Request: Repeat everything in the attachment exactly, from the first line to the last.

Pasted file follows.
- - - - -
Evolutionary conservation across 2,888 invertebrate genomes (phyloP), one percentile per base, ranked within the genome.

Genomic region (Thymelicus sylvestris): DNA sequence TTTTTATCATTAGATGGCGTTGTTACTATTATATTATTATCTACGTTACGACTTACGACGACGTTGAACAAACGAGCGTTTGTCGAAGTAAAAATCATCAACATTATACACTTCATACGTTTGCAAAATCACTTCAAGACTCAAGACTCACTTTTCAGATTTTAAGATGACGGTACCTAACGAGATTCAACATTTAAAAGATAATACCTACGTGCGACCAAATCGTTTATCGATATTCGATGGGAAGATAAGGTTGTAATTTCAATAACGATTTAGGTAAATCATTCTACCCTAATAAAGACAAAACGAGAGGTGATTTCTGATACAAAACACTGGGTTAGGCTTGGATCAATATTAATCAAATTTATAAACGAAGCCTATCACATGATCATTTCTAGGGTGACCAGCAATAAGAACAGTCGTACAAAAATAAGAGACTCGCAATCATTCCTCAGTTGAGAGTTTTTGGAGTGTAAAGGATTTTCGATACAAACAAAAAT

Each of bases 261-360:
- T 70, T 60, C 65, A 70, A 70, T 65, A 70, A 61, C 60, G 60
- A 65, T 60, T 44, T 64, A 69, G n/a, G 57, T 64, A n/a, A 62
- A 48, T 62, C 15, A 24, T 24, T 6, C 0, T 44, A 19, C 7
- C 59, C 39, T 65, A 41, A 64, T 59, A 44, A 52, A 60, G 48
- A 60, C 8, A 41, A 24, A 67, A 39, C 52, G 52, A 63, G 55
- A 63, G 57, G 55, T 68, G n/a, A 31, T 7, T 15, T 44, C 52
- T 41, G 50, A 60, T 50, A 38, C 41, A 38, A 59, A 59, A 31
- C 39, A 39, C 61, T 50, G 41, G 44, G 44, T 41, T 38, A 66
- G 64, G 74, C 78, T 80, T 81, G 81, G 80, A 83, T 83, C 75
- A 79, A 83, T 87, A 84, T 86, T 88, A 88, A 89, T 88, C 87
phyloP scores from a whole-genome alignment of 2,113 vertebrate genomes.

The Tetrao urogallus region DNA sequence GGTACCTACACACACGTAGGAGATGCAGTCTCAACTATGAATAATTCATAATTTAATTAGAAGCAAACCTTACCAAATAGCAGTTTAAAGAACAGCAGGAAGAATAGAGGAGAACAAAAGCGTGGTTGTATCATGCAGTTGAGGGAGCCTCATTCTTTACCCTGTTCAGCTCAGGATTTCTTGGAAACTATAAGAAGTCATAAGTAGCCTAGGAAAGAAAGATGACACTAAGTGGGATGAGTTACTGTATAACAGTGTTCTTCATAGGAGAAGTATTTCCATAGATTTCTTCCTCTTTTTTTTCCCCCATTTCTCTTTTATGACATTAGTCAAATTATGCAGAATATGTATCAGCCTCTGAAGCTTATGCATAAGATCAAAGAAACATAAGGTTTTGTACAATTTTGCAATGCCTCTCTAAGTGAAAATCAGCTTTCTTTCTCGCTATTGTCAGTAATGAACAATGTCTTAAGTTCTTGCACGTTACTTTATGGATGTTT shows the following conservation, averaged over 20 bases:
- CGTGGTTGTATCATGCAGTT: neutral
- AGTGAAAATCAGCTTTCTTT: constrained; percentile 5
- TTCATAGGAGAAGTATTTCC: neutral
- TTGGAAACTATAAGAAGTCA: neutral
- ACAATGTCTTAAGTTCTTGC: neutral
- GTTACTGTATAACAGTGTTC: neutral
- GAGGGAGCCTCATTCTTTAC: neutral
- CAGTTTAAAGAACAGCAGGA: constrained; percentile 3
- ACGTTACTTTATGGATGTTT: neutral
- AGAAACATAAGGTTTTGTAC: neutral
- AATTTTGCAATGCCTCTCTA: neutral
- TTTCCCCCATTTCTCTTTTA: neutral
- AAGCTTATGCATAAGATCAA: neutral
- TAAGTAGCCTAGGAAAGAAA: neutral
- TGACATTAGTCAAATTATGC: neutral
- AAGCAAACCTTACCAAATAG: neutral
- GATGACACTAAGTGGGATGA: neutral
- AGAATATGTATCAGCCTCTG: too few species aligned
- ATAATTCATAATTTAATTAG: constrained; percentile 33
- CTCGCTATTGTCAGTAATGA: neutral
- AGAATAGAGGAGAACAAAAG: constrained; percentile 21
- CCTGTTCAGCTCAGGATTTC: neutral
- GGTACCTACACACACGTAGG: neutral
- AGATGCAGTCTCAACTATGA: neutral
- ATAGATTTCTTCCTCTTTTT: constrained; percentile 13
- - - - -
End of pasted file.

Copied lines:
Evolutionary conservation across 2,888 invertebrate genomes (phyloP), one percentile per base, ranked within the genome.

Genomic region (Thymelicus sylvestris): DNA sequence TTTTTATCATTAGATGGCGTTGTTACTATTATATTATTATCTACGTTACGACTTACGACGACGTTGAACAAACGAGCGTTTGTCGAAGTAAAAATCATCAACATTATACACTTCATACGTTTGCAAAATCACTTCAAGACTCAAGACTCACTTTTCAGATTTTAAGATGACGGTACCTAACGAGATTCAACATTTAAAAGATAATACCTACGTGCGACCAAATCGTTTATCGATATTCGATGGGAAGATAAGGTTGTAATTTCAATAACGATTTAGGTAAATCATTCTACCCTAATAAAGACAAAACGAGAGGTGATTTCTGATACAAAACACTGGGTTAGGCTTGGATCAATATTAATCAAATTTATAAACGAAGCCTATCACATGATCATTTCTAGGGTGACCAGCAATAAGAACAGTCGTACAAAAATAAGAGACTCGCAATCATTCCTCAGTTGAGAGTTTTTGGAGTGTAAAGGATTTTCGATACAAACAAAAAT

Each of bases 261-360:
- T 70, T 60, C 65, A 70, A 70, T 65, A 70, A 61, C 60, G 60
- A 65, T 60, T 44, T 64, A 69, G n/a, G 57, T 64, A n/a, A 62
- A 48, T 62, C 15, A 24, T 24, T 6, C 0, T 44, A 19, C 7
- C 59, C 39, T 65, A 41, A 64, T 59, A 44, A 52, A 60, G 48
- A 60, C 8, A 41, A 24, A 67, A 39, C 52, G 52, A 63, G 55
- A 63, G 57, G 55, T 68, G n/a, A 31, T 7, T 15, T 44, C 52
- T 41, G 50, A 60, T 50, A 38, C 41, A 38, A 59, A 59, A 31
- C 39, A 39, C 61, T 50, G 41, G 44, G 44, T 41, T 38, A 66
- G 64, G 74, C 78, T 80, T 81, G 81, G 80, A 83, T 83, C 75
- A 79, A 83, T 87, A 84, T 86, T 88, A 88, A 89, T 88, C 87
phyloP scores from a whole-genome alignment of 2,113 vertebrate genomes.

The Tetrao urogallus region DNA sequence GGTACCTACACACACGTAGGAGATGCAGTCTCAACTATGAATAATTCATAATTTAATTAGAAGCAAACCTTACCAAATAGCAGTTTAAAGAACAGCAGGAAGAATAGAGGAGAACAAAAGCGTGGTTGTATCATGCAGTTGAGGGAGCCTCATTCTTTACCCTGTTCAGCTCAGGATTTCTTGGAAACTATAAGAAGTCATAAGTAGCCTAGGAAAGAAAGATGACACTAAGTGGGATGAGTTACTGTATAACAGTGTTCTTCATAGGAGAAGTATTTCCATAGATTTCTTCCTCTTTTTTTTCCCCCATTTCTCTTTTATGACATTAGTCAAATTATGCAGAATATGTATCAGCCTCTGAAGCTTATGCATAAGATCAAAGAAACATAAGGTTTTGTACAATTTTGCAATGCCTCTCTAAGTGAAAATCAGCTTTCTTTCTCGCTATTGTCAGTAATGAACAATGTCTTAAGTTCTTGCACGTTACTTTATGGATGTTT shows the following conservation, averaged over 20 bases:
- CGTGGTTGTATCATGCAGTT: neutral
- AGTGAAAATCAGCTTTCTTT: constrained; percentile 5
- TTCATAGGAGAAGTATTTCC: neutral
- TTGGAAACTATAAGAAGTCA: neutral
- ACAATGTCTTAAGTTCTTGC: neutral
- GTTACTGTATAACAGTGTTC: neutral
- GAGGGAGCCTCATTCTTTAC: neutral
- CAGTTTAAAGAACAGCAGGA: constrained; percentile 3
- ACGTTACTTTATGGATGTTT: neutral
- AGAAACATAAGGTTTTGTAC: neutral
- AATTTTGCAATGCCTCTCTA: neutral
- TTTCCCCCATTTCTCTTTTA: neutral
- AAGCTTATGCATAAGATCAA: neutral
- TAAGTAGCCTAGGAAAGAAA: neutral
- TGACATTAGTCAAATTATGC: neutral
- AAGCAAACCTTACCAAATAG: neutral
- GATGACACTAAGTGGGATGA: neutral
- AGAATATGTATCAGCCTCTG: too few species aligned
- ATAATTCATAATTTAATTAG: constrained; percentile 33
- CTCGCTATTGTCAGTAATGA: neutral
- AGAATAGAGGAGAACAAAAG: constrained; percentile 21
- CCTGTTCAGCTCAGGATTTC: neutral
- GGTACCTACACACACGTAGG: neutral
- AGATGCAGTCTCAACTATGA: neutral
- ATAGATTTCTTCCTCTTTTT: constrained; percentile 13